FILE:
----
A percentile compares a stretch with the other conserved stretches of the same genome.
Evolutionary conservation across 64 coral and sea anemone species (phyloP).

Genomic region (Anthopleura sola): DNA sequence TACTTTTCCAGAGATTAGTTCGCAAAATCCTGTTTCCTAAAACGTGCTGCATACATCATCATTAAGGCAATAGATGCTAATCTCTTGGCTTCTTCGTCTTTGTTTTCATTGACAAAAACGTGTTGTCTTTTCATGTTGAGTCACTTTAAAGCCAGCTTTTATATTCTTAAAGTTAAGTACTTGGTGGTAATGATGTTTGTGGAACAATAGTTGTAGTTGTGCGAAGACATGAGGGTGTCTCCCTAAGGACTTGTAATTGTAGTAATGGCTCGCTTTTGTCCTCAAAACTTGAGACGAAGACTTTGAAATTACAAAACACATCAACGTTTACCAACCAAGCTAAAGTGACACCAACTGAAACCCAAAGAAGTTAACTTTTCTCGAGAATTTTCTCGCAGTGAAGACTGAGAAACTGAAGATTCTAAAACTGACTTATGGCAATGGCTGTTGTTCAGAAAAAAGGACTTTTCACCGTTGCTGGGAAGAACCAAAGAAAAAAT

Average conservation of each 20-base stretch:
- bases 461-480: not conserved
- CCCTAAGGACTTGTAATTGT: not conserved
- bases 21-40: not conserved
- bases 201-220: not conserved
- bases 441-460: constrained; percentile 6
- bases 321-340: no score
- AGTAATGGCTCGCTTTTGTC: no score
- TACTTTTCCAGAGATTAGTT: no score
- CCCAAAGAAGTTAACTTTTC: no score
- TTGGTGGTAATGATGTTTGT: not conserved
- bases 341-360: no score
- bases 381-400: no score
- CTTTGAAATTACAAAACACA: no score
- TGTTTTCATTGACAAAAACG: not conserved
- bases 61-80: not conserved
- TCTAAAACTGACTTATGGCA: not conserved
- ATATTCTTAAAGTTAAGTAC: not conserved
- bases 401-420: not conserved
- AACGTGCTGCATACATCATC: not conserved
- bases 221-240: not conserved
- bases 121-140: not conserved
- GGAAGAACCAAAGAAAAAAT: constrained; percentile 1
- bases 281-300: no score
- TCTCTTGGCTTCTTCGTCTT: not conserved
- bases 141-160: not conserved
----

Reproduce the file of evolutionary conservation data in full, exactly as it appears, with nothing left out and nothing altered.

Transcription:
A percentile compares a stretch with the other conserved stretches of the same genome.
Evolutionary conservation across 64 coral and sea anemone species (phyloP).

Genomic region (Anthopleura sola): DNA sequence TACTTTTCCAGAGATTAGTTCGCAAAATCCTGTTTCCTAAAACGTGCTGCATACATCATCATTAAGGCAATAGATGCTAATCTCTTGGCTTCTTCGTCTTTGTTTTCATTGACAAAAACGTGTTGTCTTTTCATGTTGAGTCACTTTAAAGCCAGCTTTTATATTCTTAAAGTTAAGTACTTGGTGGTAATGATGTTTGTGGAACAATAGTTGTAGTTGTGCGAAGACATGAGGGTGTCTCCCTAAGGACTTGTAATTGTAGTAATGGCTCGCTTTTGTCCTCAAAACTTGAGACGAAGACTTTGAAATTACAAAACACATCAACGTTTACCAACCAAGCTAAAGTGACACCAACTGAAACCCAAAGAAGTTAACTTTTCTCGAGAATTTTCTCGCAGTGAAGACTGAGAAACTGAAGATTCTAAAACTGACTTATGGCAATGGCTGTTGTTCAGAAAAAAGGACTTTTCACCGTTGCTGGGAAGAACCAAAGAAAAAAT

Average conservation of each 20-base stretch:
- bases 461-480: not conserved
- CCCTAAGGACTTGTAATTGT: not conserved
- bases 21-40: not conserved
- bases 201-220: not conserved
- bases 441-460: constrained; percentile 6
- bases 321-340: no score
- AGTAATGGCTCGCTTTTGTC: no score
- TACTTTTCCAGAGATTAGTT: no score
- CCCAAAGAAGTTAACTTTTC: no score
- TTGGTGGTAATGATGTTTGT: not conserved
- bases 341-360: no score
- bases 381-400: no score
- CTTTGAAATTACAAAACACA: no score
- TGTTTTCATTGACAAAAACG: not conserved
- bases 61-80: not conserved
- TCTAAAACTGACTTATGGCA: not conserved
- ATATTCTTAAAGTTAAGTAC: not conserved
- bases 401-420: not conserved
- AACGTGCTGCATACATCATC: not conserved
- bases 221-240: not conserved
- bases 121-140: not conserved
- GGAAGAACCAAAGAAAAAAT: constrained; percentile 1
- bases 281-300: no score
- TCTCTTGGCTTCTTCGTCTT: not conserved
- bases 141-160: not conserved